The fate and ecosystem integrity of the Great Lakes Basin is more dubious than ever now that decision makers in the U.S. are weakening measures to address Asian carp.
The problem of Asian carp infiltrating the Great Lakes has escalated recently with the delay of Chicago-area defense measures and budget cuts within the U.S. Environmental Protection Agency. At the same time, the presence of grass carp has been confirmed in the St. Lawrence and its tributaries ..
Here’s a summary of the good, bad, and the ugly Asian carp:
Chicago and the U.S. Army Corps
On February 28th, the Trump administration halted the release of a report from the U.S. Army Corps of Engineers that would have delivered analysis and recommendations for upgrades to several dams, locks, and electrical barriers used to repel the species in the Illinois area.
There is dispute between the states of Michigan and Illinois and Indiana. The former has advocated for electrical barriers to prevent further incursion of the carp while the latter two states believe such action would disrupt cargo shipping.
Allen Marshall, a spokesman for the Engineers Corps, told the Associated Press that the comprehensive study that had been years in development was poised “to address things like the range of diverse ecosystems and national economies that could be impacted by outcomes of the study.”
Sixteen Republicans in the U.S. Congress, mostly from Illinois and Indiana, requested that the Trump administration delay the Army Corps study. Michigan Democratic Senator, Debbie Stabenow, called the decision “alarming” according to the AP.
Lake Erie budget cuts
As was widely reported, the Trump administration’s proposed Environmental Protection Agency budget cuts would threaten many Lake Erie programs, including programs addressing the threat of invasive species. As Water Canada reported in August 2016, Canada’s Ministry of Natural Resources confirmed that a commercial fishing operation netted a fertile grass carp west of Point Pelee.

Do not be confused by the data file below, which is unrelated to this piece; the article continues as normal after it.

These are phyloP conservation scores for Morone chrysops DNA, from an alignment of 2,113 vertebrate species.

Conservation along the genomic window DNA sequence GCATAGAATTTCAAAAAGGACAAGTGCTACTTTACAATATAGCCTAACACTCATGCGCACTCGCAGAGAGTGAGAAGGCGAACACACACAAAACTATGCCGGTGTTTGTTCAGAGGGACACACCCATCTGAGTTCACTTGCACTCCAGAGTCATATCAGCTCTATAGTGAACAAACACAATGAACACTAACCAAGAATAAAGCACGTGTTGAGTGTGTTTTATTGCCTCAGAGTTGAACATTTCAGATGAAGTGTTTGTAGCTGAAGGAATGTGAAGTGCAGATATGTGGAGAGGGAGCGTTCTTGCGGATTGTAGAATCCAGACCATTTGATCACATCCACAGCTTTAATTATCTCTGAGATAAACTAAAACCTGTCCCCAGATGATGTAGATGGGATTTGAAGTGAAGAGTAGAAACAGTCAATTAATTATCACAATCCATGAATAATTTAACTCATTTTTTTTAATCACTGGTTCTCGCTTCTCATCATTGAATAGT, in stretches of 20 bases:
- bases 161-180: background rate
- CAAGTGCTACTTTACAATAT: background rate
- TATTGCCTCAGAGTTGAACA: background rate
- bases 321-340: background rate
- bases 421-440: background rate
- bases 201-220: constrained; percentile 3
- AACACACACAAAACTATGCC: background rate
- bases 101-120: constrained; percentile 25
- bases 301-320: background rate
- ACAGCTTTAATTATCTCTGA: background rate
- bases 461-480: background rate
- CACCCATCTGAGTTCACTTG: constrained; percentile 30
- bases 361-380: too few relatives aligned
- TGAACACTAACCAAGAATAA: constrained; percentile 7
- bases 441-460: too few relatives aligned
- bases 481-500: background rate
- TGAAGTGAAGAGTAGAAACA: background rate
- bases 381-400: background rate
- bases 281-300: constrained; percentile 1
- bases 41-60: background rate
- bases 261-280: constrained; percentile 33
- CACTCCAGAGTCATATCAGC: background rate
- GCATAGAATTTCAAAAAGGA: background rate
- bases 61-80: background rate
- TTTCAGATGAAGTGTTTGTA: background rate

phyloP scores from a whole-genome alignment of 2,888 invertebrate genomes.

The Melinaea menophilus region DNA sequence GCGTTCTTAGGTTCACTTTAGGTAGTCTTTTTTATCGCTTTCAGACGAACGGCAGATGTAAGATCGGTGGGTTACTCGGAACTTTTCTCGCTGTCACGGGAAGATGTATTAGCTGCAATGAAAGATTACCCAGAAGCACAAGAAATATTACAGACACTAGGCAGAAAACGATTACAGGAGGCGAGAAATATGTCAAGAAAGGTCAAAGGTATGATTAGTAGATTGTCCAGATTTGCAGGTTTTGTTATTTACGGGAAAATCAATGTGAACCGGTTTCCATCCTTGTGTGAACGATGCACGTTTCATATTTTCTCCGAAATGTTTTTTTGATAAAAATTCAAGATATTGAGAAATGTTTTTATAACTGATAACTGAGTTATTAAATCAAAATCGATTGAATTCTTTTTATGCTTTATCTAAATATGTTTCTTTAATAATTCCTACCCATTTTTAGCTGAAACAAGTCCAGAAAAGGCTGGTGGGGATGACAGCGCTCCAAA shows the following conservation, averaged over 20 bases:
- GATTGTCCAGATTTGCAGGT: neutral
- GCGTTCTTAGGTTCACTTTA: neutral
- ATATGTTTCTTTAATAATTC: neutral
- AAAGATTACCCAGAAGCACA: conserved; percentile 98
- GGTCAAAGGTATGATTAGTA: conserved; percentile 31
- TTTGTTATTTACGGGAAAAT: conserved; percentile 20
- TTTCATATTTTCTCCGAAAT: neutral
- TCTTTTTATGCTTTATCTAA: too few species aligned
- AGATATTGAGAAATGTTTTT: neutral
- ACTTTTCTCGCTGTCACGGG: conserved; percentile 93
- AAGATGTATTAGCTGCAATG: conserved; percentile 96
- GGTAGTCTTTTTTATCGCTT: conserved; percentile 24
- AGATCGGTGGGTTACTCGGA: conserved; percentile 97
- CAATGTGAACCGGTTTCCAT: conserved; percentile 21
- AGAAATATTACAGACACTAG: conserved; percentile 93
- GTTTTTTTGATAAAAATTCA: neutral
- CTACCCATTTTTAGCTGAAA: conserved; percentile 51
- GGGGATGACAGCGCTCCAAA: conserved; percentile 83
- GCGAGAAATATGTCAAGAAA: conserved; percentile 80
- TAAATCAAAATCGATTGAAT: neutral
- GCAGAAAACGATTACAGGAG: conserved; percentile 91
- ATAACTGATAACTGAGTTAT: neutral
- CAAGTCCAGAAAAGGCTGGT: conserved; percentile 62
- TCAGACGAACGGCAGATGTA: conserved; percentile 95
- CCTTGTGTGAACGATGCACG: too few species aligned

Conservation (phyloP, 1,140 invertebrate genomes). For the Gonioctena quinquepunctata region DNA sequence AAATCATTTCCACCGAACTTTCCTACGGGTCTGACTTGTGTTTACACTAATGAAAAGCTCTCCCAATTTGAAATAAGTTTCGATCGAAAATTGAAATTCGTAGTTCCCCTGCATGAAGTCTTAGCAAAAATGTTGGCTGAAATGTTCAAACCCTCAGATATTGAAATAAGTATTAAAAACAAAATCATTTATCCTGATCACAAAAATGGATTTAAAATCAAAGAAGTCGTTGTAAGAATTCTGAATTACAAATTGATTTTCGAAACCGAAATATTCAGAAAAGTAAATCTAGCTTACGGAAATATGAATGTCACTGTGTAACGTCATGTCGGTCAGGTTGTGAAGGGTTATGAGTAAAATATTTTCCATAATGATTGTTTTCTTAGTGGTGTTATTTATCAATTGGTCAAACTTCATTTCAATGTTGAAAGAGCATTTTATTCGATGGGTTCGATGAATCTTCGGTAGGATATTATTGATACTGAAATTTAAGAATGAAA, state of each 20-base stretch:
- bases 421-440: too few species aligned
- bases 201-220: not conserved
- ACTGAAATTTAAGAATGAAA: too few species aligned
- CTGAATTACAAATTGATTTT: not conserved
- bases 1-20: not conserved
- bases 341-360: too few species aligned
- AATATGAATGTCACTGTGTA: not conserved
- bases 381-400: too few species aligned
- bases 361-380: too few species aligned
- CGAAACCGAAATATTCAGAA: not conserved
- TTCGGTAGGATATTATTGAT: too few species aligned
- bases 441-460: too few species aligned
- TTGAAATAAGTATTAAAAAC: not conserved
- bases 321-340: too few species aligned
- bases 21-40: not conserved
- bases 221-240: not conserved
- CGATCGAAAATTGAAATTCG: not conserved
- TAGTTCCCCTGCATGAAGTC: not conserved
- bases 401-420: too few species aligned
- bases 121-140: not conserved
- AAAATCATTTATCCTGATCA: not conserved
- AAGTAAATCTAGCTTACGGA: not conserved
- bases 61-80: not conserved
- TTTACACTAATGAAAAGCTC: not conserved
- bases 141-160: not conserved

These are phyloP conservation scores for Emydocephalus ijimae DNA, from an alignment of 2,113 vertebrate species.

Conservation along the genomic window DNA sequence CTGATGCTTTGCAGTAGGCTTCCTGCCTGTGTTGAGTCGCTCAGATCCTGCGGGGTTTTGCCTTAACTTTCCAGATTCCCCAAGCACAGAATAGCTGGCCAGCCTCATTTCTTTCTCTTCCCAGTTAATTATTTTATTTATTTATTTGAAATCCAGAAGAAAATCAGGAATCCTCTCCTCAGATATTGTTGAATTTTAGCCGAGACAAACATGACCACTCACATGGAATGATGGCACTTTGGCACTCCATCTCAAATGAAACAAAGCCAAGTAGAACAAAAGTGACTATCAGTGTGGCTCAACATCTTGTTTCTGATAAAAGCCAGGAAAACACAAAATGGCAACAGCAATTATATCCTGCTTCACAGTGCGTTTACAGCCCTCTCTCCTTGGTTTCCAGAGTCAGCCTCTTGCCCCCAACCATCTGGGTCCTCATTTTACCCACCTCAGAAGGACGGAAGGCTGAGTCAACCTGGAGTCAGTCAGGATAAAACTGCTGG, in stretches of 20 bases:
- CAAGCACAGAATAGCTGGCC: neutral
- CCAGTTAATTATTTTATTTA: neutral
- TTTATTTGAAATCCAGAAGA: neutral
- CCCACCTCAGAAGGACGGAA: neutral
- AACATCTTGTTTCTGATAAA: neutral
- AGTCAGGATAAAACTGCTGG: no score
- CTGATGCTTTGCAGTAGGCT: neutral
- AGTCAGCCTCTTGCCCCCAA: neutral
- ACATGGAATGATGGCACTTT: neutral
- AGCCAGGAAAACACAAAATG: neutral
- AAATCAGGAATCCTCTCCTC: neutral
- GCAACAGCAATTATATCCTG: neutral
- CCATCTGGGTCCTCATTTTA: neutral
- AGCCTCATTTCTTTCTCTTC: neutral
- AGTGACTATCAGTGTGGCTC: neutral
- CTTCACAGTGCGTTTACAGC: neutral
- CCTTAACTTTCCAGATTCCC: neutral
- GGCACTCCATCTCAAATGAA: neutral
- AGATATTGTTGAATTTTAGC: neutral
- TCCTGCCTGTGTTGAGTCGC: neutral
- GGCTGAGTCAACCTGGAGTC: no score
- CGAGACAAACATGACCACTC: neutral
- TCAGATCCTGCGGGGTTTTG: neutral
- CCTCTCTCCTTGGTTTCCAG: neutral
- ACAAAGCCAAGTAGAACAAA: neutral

Evidence points to increasing pressure on the Great Lakes and St. Lawrence basin from Asian carp populations. Will current measures to contain the spread of the invasive species be sufficient? Will the current measures remain in place for the foreseeable future? Without adequate preventative measures, Asian carp present a substantial threat to the Great Lakes.
St. Lawrence grass carp
Quebec’s Ministère des Forêts, de la Faune et des Parcs (Ministry of Forests, Wildlife and Parks) has confirmed the presence of grass carp in the St. Lawrence and some of its tributaries.
Through environmental DNA analyses, the MFFP confirmed the presence of grass carp. The study was conducted jointly with the genetics laboratory of Dr. Louis Bernatchez of Université Laval. The CBC reported that of 110 site tests from 2015 through 2016, the Ministry found grass carp in 16 spots within the St. Lawrence.
In response, the Ministry has stated that it will establish practices for cleaning small boats and the management of water in fishponds. It will also more actively manage dams and fishways to limit the grass carp propagation. As of April 1st, the province will also have new regulations concerning baitfish in place. Baitfish are considered vectors “vectors for the introduction and propagation of pathogens and aquatic invasive species, including Asian carps,” said the province in a press release.
Angel investor—Michigan’s $1 million prize
In his State of the State address, Michigan Governor Rick Snyder announced an international crowdsourcing challenge to source innovative solutions to the problem of invasive species. “Invasive carp, one of the greatest threats to our state. We need to do more. We’ve invested resources, but we need to catalyze all the Great Lake states on doing more, and our nation,” said Snyder.
The website, MI.gov/carpchallenge, outlines the tentative plan that desires to protect the $7 billion fishing industry in the Great Lakes, along with the preservation of water recreation and defence of the largest freshwater ecosystem in the world. Using $1 million in state funding, Michigan will continue to develop the program, which invites the submission of “new and innovative solutions” that are “at any stage of development.”
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